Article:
By allowing ads to appear on this site, you support the local businesses who, in turn, support great local journalism.
PIGSKIN PREVIEW: In its second year under Mathis, Pinecrest looks to take a step forward
Pine 3_web.jpg

When you hire an all-time great Atlanta Falcons wide receiver as your head coach, things change. Teams start to circle your game on the schedule. Players rally around the opportunity to say they beat you. The opposing crowd chants a little louder.

In Terance Mathis’ first year as the head coach of the Pinecrest Paladins, he realized all of that. In fact, he realized a lot more than that.

“It was a learning year,” Mathis said. “We inherited each other. We went 0-10, but you couldn’t tell these guys it was a wasted season. I think we learned about each other. I think we grew together.”

You could feel the hype around the Paladins football team grow exponentially last season. But the hype didn’t result in wins. Pinecrest failed to win a game in regulation – although the Paladins did get a victory over South via forfeit – but it was a season full of adjustments.

Pinecrest veered away from its patented wildcat style of offense to a new pro-style that Mathis installed. They had a large roster turnover from the season before, and the returning players knew how to play one specific style—their old one. It was a complete reset of the program at a time when eyeballs all over the state were watching.

As the season progressed, the improvement in the team was clear to see. After suffering some huge losses in the beginning of the season, their last two games both ended with one-score deficits.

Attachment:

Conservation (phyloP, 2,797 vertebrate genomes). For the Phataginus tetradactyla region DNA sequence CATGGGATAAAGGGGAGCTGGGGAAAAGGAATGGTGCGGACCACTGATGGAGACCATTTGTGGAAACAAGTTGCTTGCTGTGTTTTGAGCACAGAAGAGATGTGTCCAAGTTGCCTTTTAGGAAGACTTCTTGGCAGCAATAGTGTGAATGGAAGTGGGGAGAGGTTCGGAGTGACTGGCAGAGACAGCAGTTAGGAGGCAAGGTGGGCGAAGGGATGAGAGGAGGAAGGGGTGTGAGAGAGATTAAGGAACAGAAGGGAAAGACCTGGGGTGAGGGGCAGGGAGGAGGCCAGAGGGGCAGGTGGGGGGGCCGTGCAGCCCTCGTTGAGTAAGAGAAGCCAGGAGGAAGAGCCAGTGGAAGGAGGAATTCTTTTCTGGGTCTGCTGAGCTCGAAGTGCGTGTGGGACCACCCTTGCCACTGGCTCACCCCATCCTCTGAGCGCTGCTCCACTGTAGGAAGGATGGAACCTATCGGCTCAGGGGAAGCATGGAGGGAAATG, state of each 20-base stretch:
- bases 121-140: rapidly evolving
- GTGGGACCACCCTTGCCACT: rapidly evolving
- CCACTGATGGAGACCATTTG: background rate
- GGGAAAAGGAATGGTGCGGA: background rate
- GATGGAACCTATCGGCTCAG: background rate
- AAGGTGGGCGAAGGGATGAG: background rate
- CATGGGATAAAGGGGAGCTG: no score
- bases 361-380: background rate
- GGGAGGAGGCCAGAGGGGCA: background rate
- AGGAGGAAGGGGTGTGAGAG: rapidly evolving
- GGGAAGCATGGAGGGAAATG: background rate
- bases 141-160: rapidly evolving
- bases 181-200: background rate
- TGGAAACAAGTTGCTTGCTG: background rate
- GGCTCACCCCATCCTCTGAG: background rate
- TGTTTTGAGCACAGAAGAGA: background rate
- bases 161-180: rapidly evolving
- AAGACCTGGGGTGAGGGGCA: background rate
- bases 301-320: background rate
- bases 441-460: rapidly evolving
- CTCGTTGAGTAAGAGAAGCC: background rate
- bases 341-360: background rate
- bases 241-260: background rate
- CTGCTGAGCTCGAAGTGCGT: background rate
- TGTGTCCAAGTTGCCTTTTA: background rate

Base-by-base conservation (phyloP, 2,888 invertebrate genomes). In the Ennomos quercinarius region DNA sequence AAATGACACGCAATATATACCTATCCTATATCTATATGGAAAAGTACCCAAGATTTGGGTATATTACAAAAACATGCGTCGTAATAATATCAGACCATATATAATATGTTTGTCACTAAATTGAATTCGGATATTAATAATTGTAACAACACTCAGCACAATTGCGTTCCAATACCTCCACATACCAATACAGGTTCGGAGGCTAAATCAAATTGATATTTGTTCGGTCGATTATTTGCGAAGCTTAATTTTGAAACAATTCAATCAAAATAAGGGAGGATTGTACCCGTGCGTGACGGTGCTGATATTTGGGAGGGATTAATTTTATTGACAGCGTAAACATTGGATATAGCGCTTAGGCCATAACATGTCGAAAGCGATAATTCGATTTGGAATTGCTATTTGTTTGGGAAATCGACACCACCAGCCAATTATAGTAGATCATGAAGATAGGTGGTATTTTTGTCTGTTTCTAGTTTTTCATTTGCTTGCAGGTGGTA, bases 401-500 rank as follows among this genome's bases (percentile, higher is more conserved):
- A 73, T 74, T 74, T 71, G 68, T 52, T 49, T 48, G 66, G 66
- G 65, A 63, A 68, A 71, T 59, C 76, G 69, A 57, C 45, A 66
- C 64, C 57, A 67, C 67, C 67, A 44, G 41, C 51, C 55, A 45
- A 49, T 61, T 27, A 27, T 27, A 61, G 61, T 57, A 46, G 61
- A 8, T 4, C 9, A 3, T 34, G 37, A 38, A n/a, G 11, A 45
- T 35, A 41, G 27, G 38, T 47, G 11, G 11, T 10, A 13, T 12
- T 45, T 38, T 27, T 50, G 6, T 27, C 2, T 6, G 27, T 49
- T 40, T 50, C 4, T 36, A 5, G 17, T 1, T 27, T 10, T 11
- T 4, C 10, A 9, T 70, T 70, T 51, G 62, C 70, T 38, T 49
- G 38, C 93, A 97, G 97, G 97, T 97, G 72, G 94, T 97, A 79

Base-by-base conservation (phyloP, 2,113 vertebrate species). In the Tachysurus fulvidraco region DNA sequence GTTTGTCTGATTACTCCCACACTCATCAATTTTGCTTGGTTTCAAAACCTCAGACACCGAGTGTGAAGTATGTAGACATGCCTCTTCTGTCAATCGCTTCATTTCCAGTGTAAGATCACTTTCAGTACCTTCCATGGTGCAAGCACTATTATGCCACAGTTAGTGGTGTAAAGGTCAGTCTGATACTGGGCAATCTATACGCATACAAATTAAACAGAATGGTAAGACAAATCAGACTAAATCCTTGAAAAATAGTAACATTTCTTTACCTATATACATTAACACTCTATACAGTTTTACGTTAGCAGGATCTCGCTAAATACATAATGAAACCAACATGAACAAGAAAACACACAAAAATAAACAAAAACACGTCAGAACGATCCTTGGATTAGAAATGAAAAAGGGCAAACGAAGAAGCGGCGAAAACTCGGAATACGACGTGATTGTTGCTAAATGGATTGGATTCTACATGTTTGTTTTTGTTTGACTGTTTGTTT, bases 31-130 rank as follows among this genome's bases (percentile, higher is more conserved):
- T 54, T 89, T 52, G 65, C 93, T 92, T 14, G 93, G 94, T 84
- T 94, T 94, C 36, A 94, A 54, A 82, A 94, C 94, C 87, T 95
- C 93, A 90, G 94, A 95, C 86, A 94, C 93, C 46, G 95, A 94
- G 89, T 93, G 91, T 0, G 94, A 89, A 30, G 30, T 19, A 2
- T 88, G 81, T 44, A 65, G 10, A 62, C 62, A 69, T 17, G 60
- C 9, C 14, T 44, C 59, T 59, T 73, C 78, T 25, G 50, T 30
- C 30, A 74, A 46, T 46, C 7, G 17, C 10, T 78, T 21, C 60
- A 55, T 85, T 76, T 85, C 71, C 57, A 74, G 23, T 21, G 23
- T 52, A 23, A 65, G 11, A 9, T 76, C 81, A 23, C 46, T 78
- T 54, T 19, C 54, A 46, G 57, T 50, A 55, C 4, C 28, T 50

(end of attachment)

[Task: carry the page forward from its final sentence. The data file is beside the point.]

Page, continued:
Over the offseason, Mathis brought on former NFL player and defensive coordinator Tim Lewis to assist in the team’s reshaping. Lewis was the defensive coordinator for the Pittsburgh Steelers and New York Giants, and he has already made his experience felt.

“You can feel his affect right away,” Mathis said, “on campus, with the players. You can feel it.”

Pinecrest undoubtedly has the most high-profile coaching staff, but former NFL players can’t win football games by themselves.

The new offense has a new face this season. After playing the majority of games as only a safety last year, Ryan DiFazio took over at quarterback late in the season. In the last two games of the year, DiFazio threw for over 500 yards and had seven all purpose touchdowns.

“He’s a high IQ young man. I love it,” said Mathis. “It’s almost like he’s in my head, and it’s fun to watch him throw the ball around and operate our offense.”

DiFazio adds another level to their offense. He can throw the ball, but his background in the triple option offense has led to DiFazio becoming a dual-threat quarterback. His two starts last year were the only two games the Paladins eclipsed 20 points. With an entire off season to focus on improving at quarterback and learning the new scheme, the low-scoring nature of Pinecrest’s 2017 campaign looks to be reversed. 

“It was definitely a change at first especially after being used to the triple option,” said DiFazio. “Now that we’ve gotten used to it and worked on it this past year, we definitely have it under our belts now.”

Defensively, both Mathis and Lewis have been impressed with senior Stone Brown. Brown commands the defensive line, a group crucial to success in the run-heavy nature of Class A.

“He’s our do-all, be-all,” said Mathis. “The first time I met Stone I saw him and I asked ‘who’s that guy that looks like a superhero?’ And that’s what he’s been for us: a superhero.”

Pinecrest’s defense allowed 35 or more points six times last season, but the coaching staff seems confident that their defense is adapting just as quickly as their offense.

The 2018 season is no longer a reset year for Pinecrest. They have a large group of seniors who are ready to forget about their winless season and start to rebrand themselves to match their high-caliber coaching staff.